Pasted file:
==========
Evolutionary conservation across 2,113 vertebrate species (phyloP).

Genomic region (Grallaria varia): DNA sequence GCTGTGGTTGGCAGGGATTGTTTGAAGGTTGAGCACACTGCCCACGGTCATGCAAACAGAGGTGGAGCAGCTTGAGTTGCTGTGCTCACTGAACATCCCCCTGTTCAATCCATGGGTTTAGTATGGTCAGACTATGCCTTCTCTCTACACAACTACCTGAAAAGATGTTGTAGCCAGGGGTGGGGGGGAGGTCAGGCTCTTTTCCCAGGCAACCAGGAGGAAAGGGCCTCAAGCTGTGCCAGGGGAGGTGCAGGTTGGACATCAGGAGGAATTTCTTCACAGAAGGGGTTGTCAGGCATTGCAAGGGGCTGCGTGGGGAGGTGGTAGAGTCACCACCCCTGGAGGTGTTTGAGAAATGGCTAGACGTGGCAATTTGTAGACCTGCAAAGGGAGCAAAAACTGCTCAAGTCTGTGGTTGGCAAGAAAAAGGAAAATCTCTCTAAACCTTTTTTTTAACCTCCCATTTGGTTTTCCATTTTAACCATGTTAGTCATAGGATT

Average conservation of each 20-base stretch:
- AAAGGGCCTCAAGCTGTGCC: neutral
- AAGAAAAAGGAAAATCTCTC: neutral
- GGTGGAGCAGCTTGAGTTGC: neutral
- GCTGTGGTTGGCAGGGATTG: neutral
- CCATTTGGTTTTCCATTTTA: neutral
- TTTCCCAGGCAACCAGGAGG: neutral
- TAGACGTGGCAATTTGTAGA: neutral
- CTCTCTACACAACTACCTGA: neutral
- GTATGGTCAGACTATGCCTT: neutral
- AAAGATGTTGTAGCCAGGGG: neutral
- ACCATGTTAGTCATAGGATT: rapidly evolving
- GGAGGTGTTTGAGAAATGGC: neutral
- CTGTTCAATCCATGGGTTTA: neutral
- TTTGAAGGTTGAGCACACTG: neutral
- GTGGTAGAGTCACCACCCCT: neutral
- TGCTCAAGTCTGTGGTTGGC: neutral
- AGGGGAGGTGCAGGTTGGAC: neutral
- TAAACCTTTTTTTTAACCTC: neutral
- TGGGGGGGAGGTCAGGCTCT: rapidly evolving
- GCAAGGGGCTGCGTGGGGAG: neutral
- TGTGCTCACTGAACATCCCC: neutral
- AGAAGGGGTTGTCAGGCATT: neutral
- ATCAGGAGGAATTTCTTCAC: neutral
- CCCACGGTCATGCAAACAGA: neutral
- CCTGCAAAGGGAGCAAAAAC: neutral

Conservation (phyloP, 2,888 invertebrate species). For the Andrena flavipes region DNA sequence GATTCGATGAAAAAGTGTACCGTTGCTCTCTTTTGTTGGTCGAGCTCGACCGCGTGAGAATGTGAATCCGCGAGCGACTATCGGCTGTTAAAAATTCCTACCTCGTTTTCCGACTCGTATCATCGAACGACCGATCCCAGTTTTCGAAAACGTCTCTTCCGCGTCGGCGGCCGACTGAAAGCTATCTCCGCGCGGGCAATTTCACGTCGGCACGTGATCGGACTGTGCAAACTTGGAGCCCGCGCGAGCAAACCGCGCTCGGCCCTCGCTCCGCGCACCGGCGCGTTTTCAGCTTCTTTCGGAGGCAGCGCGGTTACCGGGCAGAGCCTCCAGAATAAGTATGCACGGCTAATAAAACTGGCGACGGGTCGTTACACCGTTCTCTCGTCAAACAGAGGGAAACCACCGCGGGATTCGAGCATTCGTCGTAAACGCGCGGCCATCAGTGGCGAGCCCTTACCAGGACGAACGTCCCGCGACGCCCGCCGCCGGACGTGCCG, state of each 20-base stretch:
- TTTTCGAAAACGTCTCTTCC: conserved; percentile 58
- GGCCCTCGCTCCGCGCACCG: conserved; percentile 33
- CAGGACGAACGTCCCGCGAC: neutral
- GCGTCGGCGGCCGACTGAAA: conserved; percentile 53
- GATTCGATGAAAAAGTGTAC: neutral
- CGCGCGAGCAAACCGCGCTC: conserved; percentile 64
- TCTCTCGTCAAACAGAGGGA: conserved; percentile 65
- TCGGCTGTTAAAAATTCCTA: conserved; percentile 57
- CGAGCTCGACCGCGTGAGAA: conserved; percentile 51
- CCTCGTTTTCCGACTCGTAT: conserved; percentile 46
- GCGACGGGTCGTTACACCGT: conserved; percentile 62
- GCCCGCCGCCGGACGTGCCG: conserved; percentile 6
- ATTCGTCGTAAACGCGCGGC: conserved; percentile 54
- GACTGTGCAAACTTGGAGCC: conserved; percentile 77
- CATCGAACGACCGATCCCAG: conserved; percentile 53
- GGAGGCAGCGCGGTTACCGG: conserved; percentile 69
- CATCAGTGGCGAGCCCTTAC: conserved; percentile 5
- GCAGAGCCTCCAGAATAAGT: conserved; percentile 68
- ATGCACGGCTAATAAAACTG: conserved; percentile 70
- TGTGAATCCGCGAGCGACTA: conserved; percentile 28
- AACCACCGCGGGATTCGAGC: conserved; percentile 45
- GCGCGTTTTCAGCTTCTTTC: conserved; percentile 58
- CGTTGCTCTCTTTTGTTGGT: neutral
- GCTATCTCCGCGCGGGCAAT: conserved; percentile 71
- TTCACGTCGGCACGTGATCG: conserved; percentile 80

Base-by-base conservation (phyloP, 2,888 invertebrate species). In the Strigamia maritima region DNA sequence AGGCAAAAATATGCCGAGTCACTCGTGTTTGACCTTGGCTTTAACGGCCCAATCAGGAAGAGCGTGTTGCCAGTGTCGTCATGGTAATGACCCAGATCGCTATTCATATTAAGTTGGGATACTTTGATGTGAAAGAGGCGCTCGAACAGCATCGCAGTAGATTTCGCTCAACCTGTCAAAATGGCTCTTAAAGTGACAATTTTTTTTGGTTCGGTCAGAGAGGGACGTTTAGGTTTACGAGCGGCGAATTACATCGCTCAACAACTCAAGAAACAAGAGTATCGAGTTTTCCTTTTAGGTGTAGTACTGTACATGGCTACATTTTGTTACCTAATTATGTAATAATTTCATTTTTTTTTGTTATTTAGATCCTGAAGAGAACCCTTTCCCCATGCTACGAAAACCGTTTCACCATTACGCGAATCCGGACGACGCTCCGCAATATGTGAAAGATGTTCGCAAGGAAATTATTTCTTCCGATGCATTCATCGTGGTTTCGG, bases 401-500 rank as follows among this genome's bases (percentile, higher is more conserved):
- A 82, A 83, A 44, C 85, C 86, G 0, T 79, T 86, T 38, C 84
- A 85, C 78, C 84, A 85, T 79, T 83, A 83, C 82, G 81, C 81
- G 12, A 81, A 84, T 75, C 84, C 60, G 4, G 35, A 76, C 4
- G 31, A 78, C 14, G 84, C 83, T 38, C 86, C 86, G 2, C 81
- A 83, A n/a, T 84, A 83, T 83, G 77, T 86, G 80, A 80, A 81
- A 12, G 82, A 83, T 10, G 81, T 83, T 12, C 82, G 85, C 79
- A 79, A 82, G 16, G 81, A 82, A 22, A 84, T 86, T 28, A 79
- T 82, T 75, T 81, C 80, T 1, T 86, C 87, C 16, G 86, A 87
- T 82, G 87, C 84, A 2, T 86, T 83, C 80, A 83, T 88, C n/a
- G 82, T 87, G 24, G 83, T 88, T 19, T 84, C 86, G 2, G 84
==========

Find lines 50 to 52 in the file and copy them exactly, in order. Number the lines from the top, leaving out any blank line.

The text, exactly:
- AACCACCGCGGGATTCGAGC: conserved; percentile 45
- GCGCGTTTTCAGCTTCTTTC: conserved; percentile 58
- CGTTGCTCTCTTTTGTTGGT: neutral